Coral Gardens risingTuesday, June 15, 2021
BY HOWARD CAMPBELL
ONE of the defining incidents in Jamaican history, the 1963 Coral Gardens stand-off between police, Rastafarians and landowners, remains a sensitive topic for the Jamaican Rasta.
Singer V Merchant and Sizzla recall the Holy Thursday event in St James with the song We Will Rise. That incident resulted in eight deaths, including two police officers and three Rastafarians.
In an interview with the Jamaica Observer, V Merchant said he learned about Coral Gardens from Rastafarian elders who were victimised in its aftermath. He addressed the importance of the Internet generation being aware of their country's past.
“The richest part of Jamaican history has not been told and can only be found on the lips of the locals who share their testimony with anyone who is willing to listen,” said V Merchant. “During one of the many reasoning sessions I had with Rastafari elders I learned of the Coral Gardens incident. I was overwhelmed with their stories, the evidence of their physical and emotional scars, and their ability to still carry on living with a positive attitude.”
We Will Rise is written and produced by V Merchant, who brought Sizzla on the project because he has similar beliefs about Jamaica's history and the role Rastas played in shaping the country.
It was after getting a warts-and-all description of what transpired at Coral Gardens 58 years ago, he decided a song was appropriate.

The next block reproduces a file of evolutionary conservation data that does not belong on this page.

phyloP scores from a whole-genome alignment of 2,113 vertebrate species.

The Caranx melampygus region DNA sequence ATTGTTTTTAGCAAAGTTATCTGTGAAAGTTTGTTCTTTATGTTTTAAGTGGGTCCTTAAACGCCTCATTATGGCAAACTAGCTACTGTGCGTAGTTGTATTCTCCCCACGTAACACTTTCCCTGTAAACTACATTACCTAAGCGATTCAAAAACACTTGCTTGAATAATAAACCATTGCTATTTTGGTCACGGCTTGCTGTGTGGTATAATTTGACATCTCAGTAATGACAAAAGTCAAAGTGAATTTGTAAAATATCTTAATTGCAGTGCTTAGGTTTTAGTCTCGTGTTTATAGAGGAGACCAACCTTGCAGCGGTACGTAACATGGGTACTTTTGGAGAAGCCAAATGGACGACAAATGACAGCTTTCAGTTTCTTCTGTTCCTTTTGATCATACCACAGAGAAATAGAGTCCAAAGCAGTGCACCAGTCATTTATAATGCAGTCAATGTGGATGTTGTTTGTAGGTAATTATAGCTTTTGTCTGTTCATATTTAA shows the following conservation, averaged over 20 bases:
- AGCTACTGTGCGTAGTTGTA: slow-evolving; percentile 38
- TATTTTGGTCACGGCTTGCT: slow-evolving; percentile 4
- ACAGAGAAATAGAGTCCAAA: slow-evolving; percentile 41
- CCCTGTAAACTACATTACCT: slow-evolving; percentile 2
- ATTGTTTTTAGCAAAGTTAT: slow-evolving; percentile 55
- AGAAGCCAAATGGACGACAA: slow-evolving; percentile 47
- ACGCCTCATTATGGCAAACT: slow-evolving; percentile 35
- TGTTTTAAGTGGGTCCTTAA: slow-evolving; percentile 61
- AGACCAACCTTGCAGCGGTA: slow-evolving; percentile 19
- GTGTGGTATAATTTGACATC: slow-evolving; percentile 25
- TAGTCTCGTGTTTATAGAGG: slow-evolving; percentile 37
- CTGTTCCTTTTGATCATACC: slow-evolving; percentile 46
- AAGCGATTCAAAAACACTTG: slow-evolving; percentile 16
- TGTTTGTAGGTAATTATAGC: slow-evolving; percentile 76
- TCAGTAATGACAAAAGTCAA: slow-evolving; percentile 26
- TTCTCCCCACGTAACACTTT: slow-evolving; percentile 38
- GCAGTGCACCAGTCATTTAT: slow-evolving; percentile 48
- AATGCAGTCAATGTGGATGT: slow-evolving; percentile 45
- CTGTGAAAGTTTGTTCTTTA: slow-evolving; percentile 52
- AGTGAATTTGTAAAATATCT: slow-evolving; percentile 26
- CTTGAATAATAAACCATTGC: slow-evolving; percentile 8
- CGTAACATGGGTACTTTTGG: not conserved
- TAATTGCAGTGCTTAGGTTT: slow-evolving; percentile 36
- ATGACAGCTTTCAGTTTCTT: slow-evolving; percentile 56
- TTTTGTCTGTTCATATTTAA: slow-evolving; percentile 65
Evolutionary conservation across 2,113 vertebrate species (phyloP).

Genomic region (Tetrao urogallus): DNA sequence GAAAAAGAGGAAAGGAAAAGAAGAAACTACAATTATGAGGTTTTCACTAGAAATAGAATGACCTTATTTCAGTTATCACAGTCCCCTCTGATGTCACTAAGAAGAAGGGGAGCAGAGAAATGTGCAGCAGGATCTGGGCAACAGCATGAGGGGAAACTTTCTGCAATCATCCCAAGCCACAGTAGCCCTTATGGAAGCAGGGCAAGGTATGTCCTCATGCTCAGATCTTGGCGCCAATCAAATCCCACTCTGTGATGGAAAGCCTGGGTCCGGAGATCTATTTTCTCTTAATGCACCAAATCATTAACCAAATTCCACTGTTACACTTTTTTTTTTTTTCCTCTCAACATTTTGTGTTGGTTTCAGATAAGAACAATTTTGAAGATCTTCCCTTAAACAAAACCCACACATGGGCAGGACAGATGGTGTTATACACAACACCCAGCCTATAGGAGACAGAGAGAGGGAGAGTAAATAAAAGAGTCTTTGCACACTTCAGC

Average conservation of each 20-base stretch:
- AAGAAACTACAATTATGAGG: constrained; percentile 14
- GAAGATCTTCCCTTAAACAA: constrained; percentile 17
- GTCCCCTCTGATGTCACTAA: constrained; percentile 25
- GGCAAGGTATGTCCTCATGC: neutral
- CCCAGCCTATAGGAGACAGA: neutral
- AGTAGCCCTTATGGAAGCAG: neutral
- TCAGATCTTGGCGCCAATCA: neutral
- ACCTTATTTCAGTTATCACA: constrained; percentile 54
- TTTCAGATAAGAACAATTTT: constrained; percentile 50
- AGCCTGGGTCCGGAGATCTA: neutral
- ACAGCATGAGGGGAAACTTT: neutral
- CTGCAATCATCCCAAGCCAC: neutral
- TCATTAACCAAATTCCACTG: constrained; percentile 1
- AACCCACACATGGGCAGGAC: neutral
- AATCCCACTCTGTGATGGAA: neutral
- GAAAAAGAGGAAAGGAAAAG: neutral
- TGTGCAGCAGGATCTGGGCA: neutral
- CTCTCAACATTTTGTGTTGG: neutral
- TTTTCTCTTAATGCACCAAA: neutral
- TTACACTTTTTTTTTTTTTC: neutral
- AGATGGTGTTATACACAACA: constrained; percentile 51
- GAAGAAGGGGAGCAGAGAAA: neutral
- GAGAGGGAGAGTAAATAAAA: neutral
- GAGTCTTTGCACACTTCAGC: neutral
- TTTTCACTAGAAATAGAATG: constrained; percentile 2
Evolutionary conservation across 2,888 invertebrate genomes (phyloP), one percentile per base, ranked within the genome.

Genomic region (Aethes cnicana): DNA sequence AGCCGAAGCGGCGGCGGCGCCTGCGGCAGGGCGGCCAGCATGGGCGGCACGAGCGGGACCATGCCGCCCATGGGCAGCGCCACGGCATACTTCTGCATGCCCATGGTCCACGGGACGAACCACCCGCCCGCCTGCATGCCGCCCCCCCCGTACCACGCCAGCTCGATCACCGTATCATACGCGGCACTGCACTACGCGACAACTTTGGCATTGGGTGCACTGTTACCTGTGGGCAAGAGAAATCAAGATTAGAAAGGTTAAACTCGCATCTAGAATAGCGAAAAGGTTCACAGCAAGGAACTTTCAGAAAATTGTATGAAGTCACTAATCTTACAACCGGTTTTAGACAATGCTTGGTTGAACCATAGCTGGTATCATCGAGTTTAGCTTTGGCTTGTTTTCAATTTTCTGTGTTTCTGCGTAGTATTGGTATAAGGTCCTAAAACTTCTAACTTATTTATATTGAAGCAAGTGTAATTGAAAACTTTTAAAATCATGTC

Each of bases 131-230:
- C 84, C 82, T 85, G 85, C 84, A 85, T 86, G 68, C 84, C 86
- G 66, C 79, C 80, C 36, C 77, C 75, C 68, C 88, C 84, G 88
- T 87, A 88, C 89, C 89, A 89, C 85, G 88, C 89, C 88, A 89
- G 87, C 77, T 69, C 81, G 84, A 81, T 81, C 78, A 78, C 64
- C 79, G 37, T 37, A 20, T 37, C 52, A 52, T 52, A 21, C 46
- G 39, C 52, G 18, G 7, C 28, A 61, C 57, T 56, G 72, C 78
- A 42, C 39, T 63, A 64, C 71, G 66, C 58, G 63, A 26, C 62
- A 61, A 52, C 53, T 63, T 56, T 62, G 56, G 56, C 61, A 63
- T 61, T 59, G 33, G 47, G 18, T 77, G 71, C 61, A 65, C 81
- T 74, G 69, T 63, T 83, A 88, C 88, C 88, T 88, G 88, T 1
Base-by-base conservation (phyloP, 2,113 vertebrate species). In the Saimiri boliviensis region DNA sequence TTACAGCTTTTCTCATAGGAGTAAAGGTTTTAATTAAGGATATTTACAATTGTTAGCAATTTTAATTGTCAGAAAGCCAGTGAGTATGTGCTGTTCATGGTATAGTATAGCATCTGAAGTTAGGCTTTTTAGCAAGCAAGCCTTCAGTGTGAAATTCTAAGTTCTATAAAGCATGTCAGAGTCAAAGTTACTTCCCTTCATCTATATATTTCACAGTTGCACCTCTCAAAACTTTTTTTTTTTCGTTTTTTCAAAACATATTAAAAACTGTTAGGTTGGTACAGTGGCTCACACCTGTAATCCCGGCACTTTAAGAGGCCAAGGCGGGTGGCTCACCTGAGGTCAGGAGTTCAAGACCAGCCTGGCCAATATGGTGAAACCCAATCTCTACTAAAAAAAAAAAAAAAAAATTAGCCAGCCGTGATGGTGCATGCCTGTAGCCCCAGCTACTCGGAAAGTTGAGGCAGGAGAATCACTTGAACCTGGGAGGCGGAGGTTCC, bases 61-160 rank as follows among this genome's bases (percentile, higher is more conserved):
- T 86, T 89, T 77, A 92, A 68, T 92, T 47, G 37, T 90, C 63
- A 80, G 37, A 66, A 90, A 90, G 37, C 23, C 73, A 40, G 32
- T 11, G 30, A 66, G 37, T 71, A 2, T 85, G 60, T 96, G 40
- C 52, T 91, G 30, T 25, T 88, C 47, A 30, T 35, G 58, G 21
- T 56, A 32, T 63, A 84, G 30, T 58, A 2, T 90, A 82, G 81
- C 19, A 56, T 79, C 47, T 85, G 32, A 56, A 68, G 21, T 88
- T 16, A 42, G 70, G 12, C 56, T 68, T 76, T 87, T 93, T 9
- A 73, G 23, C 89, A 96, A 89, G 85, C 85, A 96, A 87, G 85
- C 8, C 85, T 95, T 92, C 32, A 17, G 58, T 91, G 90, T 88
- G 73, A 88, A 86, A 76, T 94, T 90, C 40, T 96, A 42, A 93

“As a Rastaman it hurts to learn of such brutality against humanity but it also gives hope to Jamaicans marginalised by society and how they were able to establish themselves into an organised, thriving community,” said V Merchant.
Among the dead at Coral Gardens was Rudolph Franklin, leader of a Rastafarian group that set the Ken Douglas Shell service station there on fire. They killed three civilians as well as Corporal Clifford Melbourne and Inspector Bertie Scott.
The previous year, Franklin was arrested by police for farming illegally on land owned by the prominent Kerr-Jarrett family.
He and two colleagues, Lloyd Waldron and Noel Bowen, were killed by police in the Coral Gardens tragedy.
The incident summed up the level of discrimination against Rastafarians in Jamaica which can be traced to the infamous Whoppy King crimes of 1951.
In the days following the bloodletting at Coral Gardens, many Rastafarians were beaten and had their locks cut.
Two Rastafarians, Carlton Bowen and Clinton Larman, were charged with murder and hung in December 1964 for their roles in the Coral Gardens drama.
V Merchant is originally from Trelawny but has lived in Canada since the 1990s. He has been recording since 2006. Several of his songs, such as War Zone, recall life-changing incidents like the West Kingston incursion of 2010.
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